BMPs on Construction Sites, Involving Citizens, Builders and Developers
Cuyahoga Soil and Water Conservation District
Basin Program Funds:
For several years, citizens living and working in developing areas have been
aware of the need for soil erosion controls on construction sites. However,
they are not knowledgeable of the specific BMP information or know where to
go to create changes in the existing system.
This grant is intended to inform citizens and the building industry about
the value of applying good conservation practices to active construction sites.
In general, the public has become more aware of the need for soil erosion
control on construction sites. This project will also provide these citizens
with the information needed to evaluate the sites about which they are most
concerned. They can then work with their locally elected and appointed officials
to control the soil, sediment, and attached pollutants coming from active
The material created by this project will inform interested
citizens about the soil erosion controls available for construction sites.
The new materials will also help encourage developers and builders to use
the appropriate best management practices (BMPs) on their construction sites
during the bare earth phase of construction. This is a critical form of conservation
marketing because studies have shown that soil erosion on construction sites
is 10 to 100 times greater than any other land use.
In addition, Ohio's standards and specifications for construction
site BMPs have recently been revised. The development community and land use
professionals need to be informed of this revised handbook and trained on
how to use it. The workshop planned under this proposal will satisfy this
One of the proposed tasks was to produce seven, two page BMP job sheets written
for average citizens, contractors, developers, and builders. These address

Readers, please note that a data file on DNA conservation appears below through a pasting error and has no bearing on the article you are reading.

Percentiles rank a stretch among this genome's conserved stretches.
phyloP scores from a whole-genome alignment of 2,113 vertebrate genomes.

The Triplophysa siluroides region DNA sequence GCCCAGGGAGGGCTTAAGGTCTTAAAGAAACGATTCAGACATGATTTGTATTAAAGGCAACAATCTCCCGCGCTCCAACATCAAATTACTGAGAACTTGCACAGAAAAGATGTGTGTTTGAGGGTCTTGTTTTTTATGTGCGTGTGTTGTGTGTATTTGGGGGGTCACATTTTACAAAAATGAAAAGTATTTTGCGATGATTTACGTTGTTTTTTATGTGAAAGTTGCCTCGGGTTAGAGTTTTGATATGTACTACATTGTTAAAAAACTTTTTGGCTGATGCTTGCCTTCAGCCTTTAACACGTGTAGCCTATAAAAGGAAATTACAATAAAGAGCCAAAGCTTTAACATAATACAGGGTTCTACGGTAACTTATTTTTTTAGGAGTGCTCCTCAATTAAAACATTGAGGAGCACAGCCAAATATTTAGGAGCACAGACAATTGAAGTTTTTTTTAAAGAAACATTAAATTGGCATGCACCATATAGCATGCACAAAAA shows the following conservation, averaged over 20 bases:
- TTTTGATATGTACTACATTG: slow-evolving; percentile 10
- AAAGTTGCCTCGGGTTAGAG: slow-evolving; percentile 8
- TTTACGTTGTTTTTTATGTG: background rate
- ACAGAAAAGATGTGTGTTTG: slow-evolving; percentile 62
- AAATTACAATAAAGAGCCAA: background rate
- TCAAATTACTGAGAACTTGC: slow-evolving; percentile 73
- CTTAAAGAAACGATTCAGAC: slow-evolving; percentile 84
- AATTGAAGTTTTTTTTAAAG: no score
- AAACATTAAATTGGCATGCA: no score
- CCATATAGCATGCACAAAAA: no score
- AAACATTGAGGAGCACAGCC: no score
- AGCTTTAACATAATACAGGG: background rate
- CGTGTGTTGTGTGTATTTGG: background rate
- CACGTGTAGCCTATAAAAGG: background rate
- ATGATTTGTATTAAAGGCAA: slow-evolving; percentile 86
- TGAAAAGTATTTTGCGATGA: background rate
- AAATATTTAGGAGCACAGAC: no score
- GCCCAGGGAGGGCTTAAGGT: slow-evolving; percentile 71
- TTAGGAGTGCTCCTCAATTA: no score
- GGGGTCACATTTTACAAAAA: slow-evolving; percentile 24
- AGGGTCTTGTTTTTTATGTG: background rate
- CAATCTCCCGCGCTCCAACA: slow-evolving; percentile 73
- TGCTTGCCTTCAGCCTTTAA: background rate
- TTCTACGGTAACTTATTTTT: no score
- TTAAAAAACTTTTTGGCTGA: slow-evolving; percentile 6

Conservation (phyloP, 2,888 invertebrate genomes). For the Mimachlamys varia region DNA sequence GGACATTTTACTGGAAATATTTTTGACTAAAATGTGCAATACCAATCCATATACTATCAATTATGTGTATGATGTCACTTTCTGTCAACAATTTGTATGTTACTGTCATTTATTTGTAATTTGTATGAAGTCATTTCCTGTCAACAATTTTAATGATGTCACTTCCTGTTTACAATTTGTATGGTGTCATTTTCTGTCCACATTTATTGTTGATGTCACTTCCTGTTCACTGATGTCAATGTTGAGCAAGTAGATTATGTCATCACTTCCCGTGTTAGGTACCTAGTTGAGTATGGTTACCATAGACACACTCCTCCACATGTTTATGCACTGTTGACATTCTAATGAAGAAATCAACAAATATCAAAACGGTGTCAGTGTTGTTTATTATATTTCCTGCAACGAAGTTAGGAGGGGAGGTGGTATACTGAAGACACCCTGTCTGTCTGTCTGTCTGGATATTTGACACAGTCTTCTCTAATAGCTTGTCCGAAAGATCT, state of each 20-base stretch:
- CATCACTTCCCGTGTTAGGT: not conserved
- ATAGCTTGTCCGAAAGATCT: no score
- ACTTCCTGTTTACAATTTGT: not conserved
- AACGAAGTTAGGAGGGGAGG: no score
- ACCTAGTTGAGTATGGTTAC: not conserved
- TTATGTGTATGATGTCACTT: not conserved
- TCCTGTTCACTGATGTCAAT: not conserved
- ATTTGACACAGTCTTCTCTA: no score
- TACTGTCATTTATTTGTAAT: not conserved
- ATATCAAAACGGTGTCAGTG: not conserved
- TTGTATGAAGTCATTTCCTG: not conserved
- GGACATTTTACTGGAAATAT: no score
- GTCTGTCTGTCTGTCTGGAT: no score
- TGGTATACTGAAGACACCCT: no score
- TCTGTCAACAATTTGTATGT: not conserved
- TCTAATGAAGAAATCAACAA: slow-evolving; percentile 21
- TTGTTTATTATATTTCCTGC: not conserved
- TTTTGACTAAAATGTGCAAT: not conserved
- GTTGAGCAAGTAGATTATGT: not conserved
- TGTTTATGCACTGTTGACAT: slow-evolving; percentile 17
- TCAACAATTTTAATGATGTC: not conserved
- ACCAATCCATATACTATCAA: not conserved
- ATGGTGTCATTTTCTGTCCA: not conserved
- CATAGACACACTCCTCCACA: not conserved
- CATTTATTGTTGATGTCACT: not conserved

the most effective soil erosion and sediment control BMPs for construction
sites. Because of the high cost, only five job sheets were completed.
Two different booklets, one written for builders and the other
for developers, were produced. These booklets addressed issues such as the
NPDES Permit process, preparing a Stormwater Pollution Prevention Plan, the
inspection process, and maintenance of installed BMPs.
These documents were mailed to the 492 locally elected officials
and the 1,740 public and private engineers, developers, and builders on the
Cuyahoga SWCD's mailing list. The same material was distributed to interested
citizens and to permit holders in Cuyahoga County on the Ohio EPA's list of
Construction Site Permit holders. Additionally, the SWCD held a training workshop
for engineers and related land use professionals which introduced attendees
to the new Ohio urban BMPs handbook. Not only did attendees receive the new
handbook, but they had access to 8 distributors of BMP products and services.
Representatives from the US Army Corps of Engineers, the Ohio EPA, the Natural
Resource Conservation Service and the Cuyahoga Soil and Water Conservation
Service gave presentations. Project personnel reached over 5,000 developers,
builders, local elected officials, engineers and contractors through the booklets
and workshop. They hope to reach an additional 1,000 elected officials and
citizens beyond the grant period.
The publications, job sheets and booklets, were distributed to over 2,000
elected officials and land use professionals in the Cuyahoga SWCD as well
as conservation site permit holders in the county and the interested public.
The publications won the 1997 All Ohio Chapter of Soil and Water Conservation
Society's "Outstanding Publication" Award. The publications were advertised
by the International Erosion Control Association and as a result, the Cuyahoga
SWCD received requests from Australia (3), Bangkok Thailand (1), Canada (6),
and from several other US states. One city engineer asked for 300 of the Critical
Area Planting job sheets to give to all of his home builders. The training
workshop introducing the new Ohio urban BMPs had 140 attendees.
Contact: Jim Storer, (216) 524-6580